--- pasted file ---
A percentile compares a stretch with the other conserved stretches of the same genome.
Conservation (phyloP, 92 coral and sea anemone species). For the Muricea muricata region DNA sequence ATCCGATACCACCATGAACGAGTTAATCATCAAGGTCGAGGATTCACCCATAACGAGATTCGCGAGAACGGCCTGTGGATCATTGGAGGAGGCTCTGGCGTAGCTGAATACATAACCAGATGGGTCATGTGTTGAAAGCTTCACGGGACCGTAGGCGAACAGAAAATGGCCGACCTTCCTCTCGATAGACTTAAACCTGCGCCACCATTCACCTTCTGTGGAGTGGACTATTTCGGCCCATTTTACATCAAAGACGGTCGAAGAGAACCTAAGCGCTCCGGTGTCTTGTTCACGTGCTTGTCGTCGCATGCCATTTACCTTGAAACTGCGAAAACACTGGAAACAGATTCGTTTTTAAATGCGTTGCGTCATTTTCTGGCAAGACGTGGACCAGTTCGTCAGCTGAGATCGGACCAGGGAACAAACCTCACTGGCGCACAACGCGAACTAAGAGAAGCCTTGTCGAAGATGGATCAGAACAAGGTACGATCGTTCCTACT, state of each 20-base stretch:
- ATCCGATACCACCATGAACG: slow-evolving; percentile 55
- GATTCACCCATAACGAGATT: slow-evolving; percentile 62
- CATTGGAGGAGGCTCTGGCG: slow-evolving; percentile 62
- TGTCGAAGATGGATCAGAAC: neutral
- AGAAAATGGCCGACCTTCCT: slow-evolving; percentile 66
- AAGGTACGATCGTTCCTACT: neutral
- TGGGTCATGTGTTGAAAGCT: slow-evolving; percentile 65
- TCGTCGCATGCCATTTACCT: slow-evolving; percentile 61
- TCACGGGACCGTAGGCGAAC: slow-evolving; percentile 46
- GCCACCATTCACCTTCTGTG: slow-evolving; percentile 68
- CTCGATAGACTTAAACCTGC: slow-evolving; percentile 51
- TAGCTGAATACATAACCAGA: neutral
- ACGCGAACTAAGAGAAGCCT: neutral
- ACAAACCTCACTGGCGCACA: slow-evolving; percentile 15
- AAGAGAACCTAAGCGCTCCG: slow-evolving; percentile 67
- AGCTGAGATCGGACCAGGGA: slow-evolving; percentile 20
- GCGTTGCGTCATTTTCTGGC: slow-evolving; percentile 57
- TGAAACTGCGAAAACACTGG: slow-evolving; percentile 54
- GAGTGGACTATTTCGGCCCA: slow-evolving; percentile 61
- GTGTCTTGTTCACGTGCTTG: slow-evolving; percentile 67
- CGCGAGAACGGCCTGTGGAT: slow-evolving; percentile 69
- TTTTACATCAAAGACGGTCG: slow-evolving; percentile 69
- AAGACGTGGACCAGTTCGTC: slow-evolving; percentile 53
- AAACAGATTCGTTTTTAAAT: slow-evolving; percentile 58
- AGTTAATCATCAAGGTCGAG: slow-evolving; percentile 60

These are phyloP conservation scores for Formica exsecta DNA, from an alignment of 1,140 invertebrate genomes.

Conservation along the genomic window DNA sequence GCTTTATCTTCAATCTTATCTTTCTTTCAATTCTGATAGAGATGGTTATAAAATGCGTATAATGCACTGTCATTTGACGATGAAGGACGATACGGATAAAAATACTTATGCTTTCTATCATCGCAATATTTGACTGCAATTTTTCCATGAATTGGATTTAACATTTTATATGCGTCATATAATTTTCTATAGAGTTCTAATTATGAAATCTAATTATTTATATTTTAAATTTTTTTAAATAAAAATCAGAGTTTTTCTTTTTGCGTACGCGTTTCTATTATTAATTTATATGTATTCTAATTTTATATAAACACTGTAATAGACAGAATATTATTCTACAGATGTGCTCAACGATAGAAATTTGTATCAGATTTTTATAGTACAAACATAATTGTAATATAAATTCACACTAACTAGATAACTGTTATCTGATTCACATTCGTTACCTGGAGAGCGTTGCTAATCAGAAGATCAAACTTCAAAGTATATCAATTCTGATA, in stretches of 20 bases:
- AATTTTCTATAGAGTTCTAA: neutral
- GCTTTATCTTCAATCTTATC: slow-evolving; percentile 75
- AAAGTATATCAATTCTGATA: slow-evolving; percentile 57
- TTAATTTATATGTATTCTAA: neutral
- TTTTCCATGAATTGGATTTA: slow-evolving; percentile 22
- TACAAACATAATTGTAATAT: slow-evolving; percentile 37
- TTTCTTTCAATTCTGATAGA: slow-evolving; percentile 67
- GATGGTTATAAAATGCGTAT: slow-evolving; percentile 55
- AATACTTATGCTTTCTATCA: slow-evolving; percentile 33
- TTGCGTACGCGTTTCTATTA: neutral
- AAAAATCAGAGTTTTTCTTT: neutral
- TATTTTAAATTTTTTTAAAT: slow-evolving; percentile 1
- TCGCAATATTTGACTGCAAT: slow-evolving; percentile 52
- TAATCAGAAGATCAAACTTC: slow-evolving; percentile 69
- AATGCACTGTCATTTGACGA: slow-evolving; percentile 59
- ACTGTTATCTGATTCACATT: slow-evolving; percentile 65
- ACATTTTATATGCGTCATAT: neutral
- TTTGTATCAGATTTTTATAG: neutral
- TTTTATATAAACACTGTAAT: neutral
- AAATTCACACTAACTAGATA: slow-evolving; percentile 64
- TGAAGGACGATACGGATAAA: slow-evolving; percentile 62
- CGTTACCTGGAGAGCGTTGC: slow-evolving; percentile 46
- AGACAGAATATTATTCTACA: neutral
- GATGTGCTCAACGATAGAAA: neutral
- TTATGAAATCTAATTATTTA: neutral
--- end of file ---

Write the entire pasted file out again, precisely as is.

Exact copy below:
A percentile compares a stretch with the other conserved stretches of the same genome.
Conservation (phyloP, 92 coral and sea anemone species). For the Muricea muricata region DNA sequence ATCCGATACCACCATGAACGAGTTAATCATCAAGGTCGAGGATTCACCCATAACGAGATTCGCGAGAACGGCCTGTGGATCATTGGAGGAGGCTCTGGCGTAGCTGAATACATAACCAGATGGGTCATGTGTTGAAAGCTTCACGGGACCGTAGGCGAACAGAAAATGGCCGACCTTCCTCTCGATAGACTTAAACCTGCGCCACCATTCACCTTCTGTGGAGTGGACTATTTCGGCCCATTTTACATCAAAGACGGTCGAAGAGAACCTAAGCGCTCCGGTGTCTTGTTCACGTGCTTGTCGTCGCATGCCATTTACCTTGAAACTGCGAAAACACTGGAAACAGATTCGTTTTTAAATGCGTTGCGTCATTTTCTGGCAAGACGTGGACCAGTTCGTCAGCTGAGATCGGACCAGGGAACAAACCTCACTGGCGCACAACGCGAACTAAGAGAAGCCTTGTCGAAGATGGATCAGAACAAGGTACGATCGTTCCTACT, state of each 20-base stretch:
- ATCCGATACCACCATGAACG: slow-evolving; percentile 55
- GATTCACCCATAACGAGATT: slow-evolving; percentile 62
- CATTGGAGGAGGCTCTGGCG: slow-evolving; percentile 62
- TGTCGAAGATGGATCAGAAC: neutral
- AGAAAATGGCCGACCTTCCT: slow-evolving; percentile 66
- AAGGTACGATCGTTCCTACT: neutral
- TGGGTCATGTGTTGAAAGCT: slow-evolving; percentile 65
- TCGTCGCATGCCATTTACCT: slow-evolving; percentile 61
- TCACGGGACCGTAGGCGAAC: slow-evolving; percentile 46
- GCCACCATTCACCTTCTGTG: slow-evolving; percentile 68
- CTCGATAGACTTAAACCTGC: slow-evolving; percentile 51
- TAGCTGAATACATAACCAGA: neutral
- ACGCGAACTAAGAGAAGCCT: neutral
- ACAAACCTCACTGGCGCACA: slow-evolving; percentile 15
- AAGAGAACCTAAGCGCTCCG: slow-evolving; percentile 67
- AGCTGAGATCGGACCAGGGA: slow-evolving; percentile 20
- GCGTTGCGTCATTTTCTGGC: slow-evolving; percentile 57
- TGAAACTGCGAAAACACTGG: slow-evolving; percentile 54
- GAGTGGACTATTTCGGCCCA: slow-evolving; percentile 61
- GTGTCTTGTTCACGTGCTTG: slow-evolving; percentile 67
- CGCGAGAACGGCCTGTGGAT: slow-evolving; percentile 69
- TTTTACATCAAAGACGGTCG: slow-evolving; percentile 69
- AAGACGTGGACCAGTTCGTC: slow-evolving; percentile 53
- AAACAGATTCGTTTTTAAAT: slow-evolving; percentile 58
- AGTTAATCATCAAGGTCGAG: slow-evolving; percentile 60

These are phyloP conservation scores for Formica exsecta DNA, from an alignment of 1,140 invertebrate genomes.

Conservation along the genomic window DNA sequence GCTTTATCTTCAATCTTATCTTTCTTTCAATTCTGATAGAGATGGTTATAAAATGCGTATAATGCACTGTCATTTGACGATGAAGGACGATACGGATAAAAATACTTATGCTTTCTATCATCGCAATATTTGACTGCAATTTTTCCATGAATTGGATTTAACATTTTATATGCGTCATATAATTTTCTATAGAGTTCTAATTATGAAATCTAATTATTTATATTTTAAATTTTTTTAAATAAAAATCAGAGTTTTTCTTTTTGCGTACGCGTTTCTATTATTAATTTATATGTATTCTAATTTTATATAAACACTGTAATAGACAGAATATTATTCTACAGATGTGCTCAACGATAGAAATTTGTATCAGATTTTTATAGTACAAACATAATTGTAATATAAATTCACACTAACTAGATAACTGTTATCTGATTCACATTCGTTACCTGGAGAGCGTTGCTAATCAGAAGATCAAACTTCAAAGTATATCAATTCTGATA, in stretches of 20 bases:
- AATTTTCTATAGAGTTCTAA: neutral
- GCTTTATCTTCAATCTTATC: slow-evolving; percentile 75
- AAAGTATATCAATTCTGATA: slow-evolving; percentile 57
- TTAATTTATATGTATTCTAA: neutral
- TTTTCCATGAATTGGATTTA: slow-evolving; percentile 22
- TACAAACATAATTGTAATAT: slow-evolving; percentile 37
- TTTCTTTCAATTCTGATAGA: slow-evolving; percentile 67
- GATGGTTATAAAATGCGTAT: slow-evolving; percentile 55
- AATACTTATGCTTTCTATCA: slow-evolving; percentile 33
- TTGCGTACGCGTTTCTATTA: neutral
- AAAAATCAGAGTTTTTCTTT: neutral
- TATTTTAAATTTTTTTAAAT: slow-evolving; percentile 1
- TCGCAATATTTGACTGCAAT: slow-evolving; percentile 52
- TAATCAGAAGATCAAACTTC: slow-evolving; percentile 69
- AATGCACTGTCATTTGACGA: slow-evolving; percentile 59
- ACTGTTATCTGATTCACATT: slow-evolving; percentile 65
- ACATTTTATATGCGTCATAT: neutral
- TTTGTATCAGATTTTTATAG: neutral
- TTTTATATAAACACTGTAAT: neutral
- AAATTCACACTAACTAGATA: slow-evolving; percentile 64
- TGAAGGACGATACGGATAAA: slow-evolving; percentile 62
- CGTTACCTGGAGAGCGTTGC: slow-evolving; percentile 46
- AGACAGAATATTATTCTACA: neutral
- GATGTGCTCAACGATAGAAA: neutral
- TTATGAAATCTAATTATTTA: neutral